PTGER1 Membrane Protein Introduction

Introduction of PTGER1

PTGER1, also known as Prostaglandin E2 receptor 1 (EP1), is a 42 kDa prostaglandin receptor encoded by the PTGER1 gene. EP1 is one of four identified EP receptors, EP1, EP2, EP3, and EP4 which bind with and mediate cellular responses principally to (prostaglandin E2) (PGE2) and also with lesser affinity and responsiveness to other prostanoids. Animal model studies have implicated EP1 in various physiological and pathological responses. However, key differences in the distribution of EP1 between these test animals and humans as well as other complicating issues make it difficult to establish the function(s) of this receptor in human health and disease.

Basic Information of PTGER1
Protein Name Prostaglandin E2 receptor EP1 subtype
Gene Name PTGER1
Aliases Prostaglandin E2 receptor EP1 subtype, PGE receptor EP1 subtype, PGE2 receptor EP1 subtype, Prostanoid EP1 receptor
Organism Homo sapiens (Human)
UniProt ID P34995
Transmembrane Times 7
Length (aa) 402

Function of PTGER1 Membrane Protein

This PTGER1 receptor is PGE2, which serves several functions. PGE2 can mediate hyperalgesia. It causes increased pain perception when administered into the central nervous system but inhibits pain perception when administered systemically. It not only promotes colon cancer development in Azoxymethane-induced and APC gene knockout mice, but also promotes hypertension in diabetic mice and spontaneously hypertensive rats. In addition, it may be differentially involved in etiology of acute brain injuries. Pharmacological inhibition or genetic deletion of EP1 receptor produce beneficial of deleterious effects in rodent models of neurological disorders, such as ischemic stroke, epileptic seizure, surgically induced brain injury and traumatic brain injury.

PTGER1 Membrane Protein Introduction

Application of PTGER1 Membrane Protein in Literature

  1. Zhu J., et al. Prostaglandin E2 receptor EP1 in healthy and diseased human endometrium. Histochem Cell Biol. 2018, 149(2): 153-160. PubMed: 29134301.

    This article explores the underlying mechanisms that affect the growth and function of endometrial epithelium and stroma by assessing the staining intensity of PGE2 receptors (EP) in healthy endometrium across the menstrual cycle and in pathological endometrium, such as ovarian endometriosis and endometrial cancer.

  2. Jin J., et al. Prostanoid EP1 receptor as the target of (-)-epigallocatechin-3-gallate in suppressing hepatocellular carcinoma cells in vitro. Acta Pharmacol Sin. 2012, 33(5): 701. PubMed: 22555372.

    The article suggests that the anti-HCC effects of EGCG might be mediated, at least partially, through the suppressing EP(1) receptor expression and PGE(2) production.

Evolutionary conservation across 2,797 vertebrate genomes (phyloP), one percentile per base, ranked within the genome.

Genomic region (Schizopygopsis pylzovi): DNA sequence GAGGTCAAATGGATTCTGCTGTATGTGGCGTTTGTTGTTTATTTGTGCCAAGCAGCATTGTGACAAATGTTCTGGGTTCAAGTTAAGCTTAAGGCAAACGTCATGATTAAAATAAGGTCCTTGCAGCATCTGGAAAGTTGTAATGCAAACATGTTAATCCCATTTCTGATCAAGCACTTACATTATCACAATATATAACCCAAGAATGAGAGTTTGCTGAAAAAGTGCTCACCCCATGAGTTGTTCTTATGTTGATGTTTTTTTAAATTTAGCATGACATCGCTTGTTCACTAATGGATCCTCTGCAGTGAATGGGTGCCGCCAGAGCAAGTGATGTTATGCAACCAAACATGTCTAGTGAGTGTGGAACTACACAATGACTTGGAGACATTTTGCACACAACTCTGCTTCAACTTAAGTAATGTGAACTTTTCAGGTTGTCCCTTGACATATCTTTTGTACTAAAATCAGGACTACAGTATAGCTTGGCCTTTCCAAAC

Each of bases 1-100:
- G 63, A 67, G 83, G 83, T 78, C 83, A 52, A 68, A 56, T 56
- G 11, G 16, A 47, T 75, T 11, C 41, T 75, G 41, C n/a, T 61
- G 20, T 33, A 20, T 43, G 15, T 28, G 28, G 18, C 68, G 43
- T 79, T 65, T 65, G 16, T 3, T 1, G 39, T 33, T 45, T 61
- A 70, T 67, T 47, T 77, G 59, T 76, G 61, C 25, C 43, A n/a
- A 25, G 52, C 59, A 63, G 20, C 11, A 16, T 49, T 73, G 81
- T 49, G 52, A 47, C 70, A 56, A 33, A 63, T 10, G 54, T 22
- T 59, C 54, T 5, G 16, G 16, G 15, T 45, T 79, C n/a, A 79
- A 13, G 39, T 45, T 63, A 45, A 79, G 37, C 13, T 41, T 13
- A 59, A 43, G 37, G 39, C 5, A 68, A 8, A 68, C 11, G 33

3. Cui H., et al. Association study of EP1 gene polymorphisms with suicide completers in the Japanese population. Prog Neuropsychopharmacol Biol Psychiatr. 2011, 35(4): 1108-1111. PubMed: 21447366.

    The article carries out an association study of EP1 gene polymorphisms with suicide completers in the Japanese population. They could not find an association of EP1 gene with suicide in the Japanese population.

  4. Ma X., et al. Prostaglandin E receptor EP1 suppresses breast cancer metastasis and is linked to survival differences and cancer disparities. Mol Cancer Res. 2010: 1541-7786. PubMed: 20858737.

    This article suggests that a role for EP1 in metastasis and EP1 functions as a metastasis suppressor and that loss of nuclear EP1 is associated with poorer overall survival and may contribute to disparities in outcome in different populations.

  5. Konger R.L., et al. The EP1 subtype of prostaglandin E2 receptor: role in keratinocyte differentiation and expression in non-melanoma skin cancer. Prostaglandins Leukot Essent Fatty Acids. 2009, 81(4): 279-290. PubMed:19625175.

    The article supports a role for the EP1 receptor in regulating keratinocyte differentiation. And the PTGER1 is expressed in the differentiated compartment of the normal human epidermis and is coupled to intracellular calcium mobilization.

PTGER1 Preparation Options

To obtain the soluble and functional target protein, the versatile Magic™ membrane protein production platform in Creative Biolabs enables many flexible options, from which you can always find a better match for your particular project. Aided by our versatile Magic™ anti-membrane protein antibody discovery platform, we also provide customized anti-PTGER1 antibody development services.

As a forward-looking research institute as well as a leading customer service provider in the field of membrane protein, Creative Biolabs has won good reputation among our worldwide customers for successfully accomplishing numerous challenging projects including generation of many functional membrane proteins. Please feel free to contact us for more information.

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